Welcome back to the excitement of a new academic year. I always find September refreshing, not only for the set of new and bright faces peering around each new corner, but also from the sense of renewal a summer break can bring to the tired Spring mind. There is always a sense of newness, not only to new ideas and experiments, but also to opportunities for communicating the wonders of the psychological sciences.
As we all get ready to tackle the great and continuing scientific issues of the day, issues that range from the nature of genes and how they become expressed through nervous system circuits and up to issues of social process and moral behavior, we all want more from our professional groups and annual meetings. This year APS hopes to continue its fine tradition of providing for its membership and to set a course that will culminate in an exciting annual meeting in New York City (May 25-28, 2006).
This past year, the APS Board and a convention task force held many discussions on how to improve connectivity of our Members with the various scientific topics that captivate us all. We all seem to become more isolated from the larger intellectual questions of our time and to focus in on the specifics of our specialties. While this is sometimes necessary and warranted, many people feel our national meetings should serve a broader purpose.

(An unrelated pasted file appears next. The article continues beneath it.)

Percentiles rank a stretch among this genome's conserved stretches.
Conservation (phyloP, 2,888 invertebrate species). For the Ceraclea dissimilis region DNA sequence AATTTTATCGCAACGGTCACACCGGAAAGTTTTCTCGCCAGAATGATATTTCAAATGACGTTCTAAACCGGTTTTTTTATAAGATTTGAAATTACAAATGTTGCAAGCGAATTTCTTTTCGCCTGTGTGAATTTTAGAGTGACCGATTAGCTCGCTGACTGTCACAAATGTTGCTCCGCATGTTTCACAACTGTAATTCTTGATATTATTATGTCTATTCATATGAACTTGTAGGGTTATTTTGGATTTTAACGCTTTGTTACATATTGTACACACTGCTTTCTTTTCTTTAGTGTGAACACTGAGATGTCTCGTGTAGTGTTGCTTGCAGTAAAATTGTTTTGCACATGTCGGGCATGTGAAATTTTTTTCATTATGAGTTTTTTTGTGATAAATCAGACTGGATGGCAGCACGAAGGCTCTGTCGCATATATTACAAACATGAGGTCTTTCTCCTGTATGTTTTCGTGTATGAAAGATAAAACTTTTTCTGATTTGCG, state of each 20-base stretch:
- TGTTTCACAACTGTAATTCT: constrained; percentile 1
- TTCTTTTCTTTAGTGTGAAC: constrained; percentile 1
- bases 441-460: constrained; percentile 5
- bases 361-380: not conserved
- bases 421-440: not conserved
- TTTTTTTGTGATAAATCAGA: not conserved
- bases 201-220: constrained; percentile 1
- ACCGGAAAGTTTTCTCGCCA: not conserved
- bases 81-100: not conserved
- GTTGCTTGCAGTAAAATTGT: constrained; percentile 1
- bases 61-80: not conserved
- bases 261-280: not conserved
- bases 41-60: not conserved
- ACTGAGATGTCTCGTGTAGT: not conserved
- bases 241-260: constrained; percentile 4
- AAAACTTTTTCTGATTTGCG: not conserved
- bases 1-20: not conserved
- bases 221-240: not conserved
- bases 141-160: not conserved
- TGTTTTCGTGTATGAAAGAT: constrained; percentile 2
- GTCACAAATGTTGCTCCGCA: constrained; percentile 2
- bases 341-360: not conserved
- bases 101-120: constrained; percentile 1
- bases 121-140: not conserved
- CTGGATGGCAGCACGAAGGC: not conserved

Under the leadership of Leo Chalupa, University of California, Davis, a new plan for the New York meeting has been set in motion. Instead of multiple concurrent meetings, Friday will feature three themed cross-cutting programs with speakers representing different areas of psychological science which will focus on large cross cutting issues. The Annual Convention themes will be “Memory and Consciousness,” “Plasticity and Change: A Lifelong Perspective,” and “The Psychology of Terrorism.” There will be special poster sessions tied to each of these themes. The meeting will continue to have concurrent track programming on Saturday, as well as posters, workshops, student events, awards addresses, and affiliate meetings.
In New York, being New York, the media capital of the world, I thought it would be a good opportunity to seek out leaders from the world’s leading newspaper and news journals to come and discuss what the interested public finds both interesting and appalling about news from the psychological sciences. Is there too little, too much, or too sensationalized? Does the public believe all psychologists are a form of Dr. Ruth? Joining me on the panel will be author and journalist Tom Wolfe, William Safire, New York Times columnist and chairman of the Dana Foundation, Robert Bazell, chief science correspondent for NBC News, and Dan Henninger, deputy editor of The Wall Street Journal’s editorial page.
We will also have Sir Michael Rutter, King’s College London, as our Keynote Speaker and author Malcolm Gladwell (Blink, The Tipping Point) will deliver the Bring the Family Address.
As we make our way through this exciting upcoming year, mark your calendars now. New York will be an exciting event and early signs are that it will be heavily attended. So, again, welcome back and now it is time to go to work.
For more information on the convention, visit www.psychologicalscience.org/convention.
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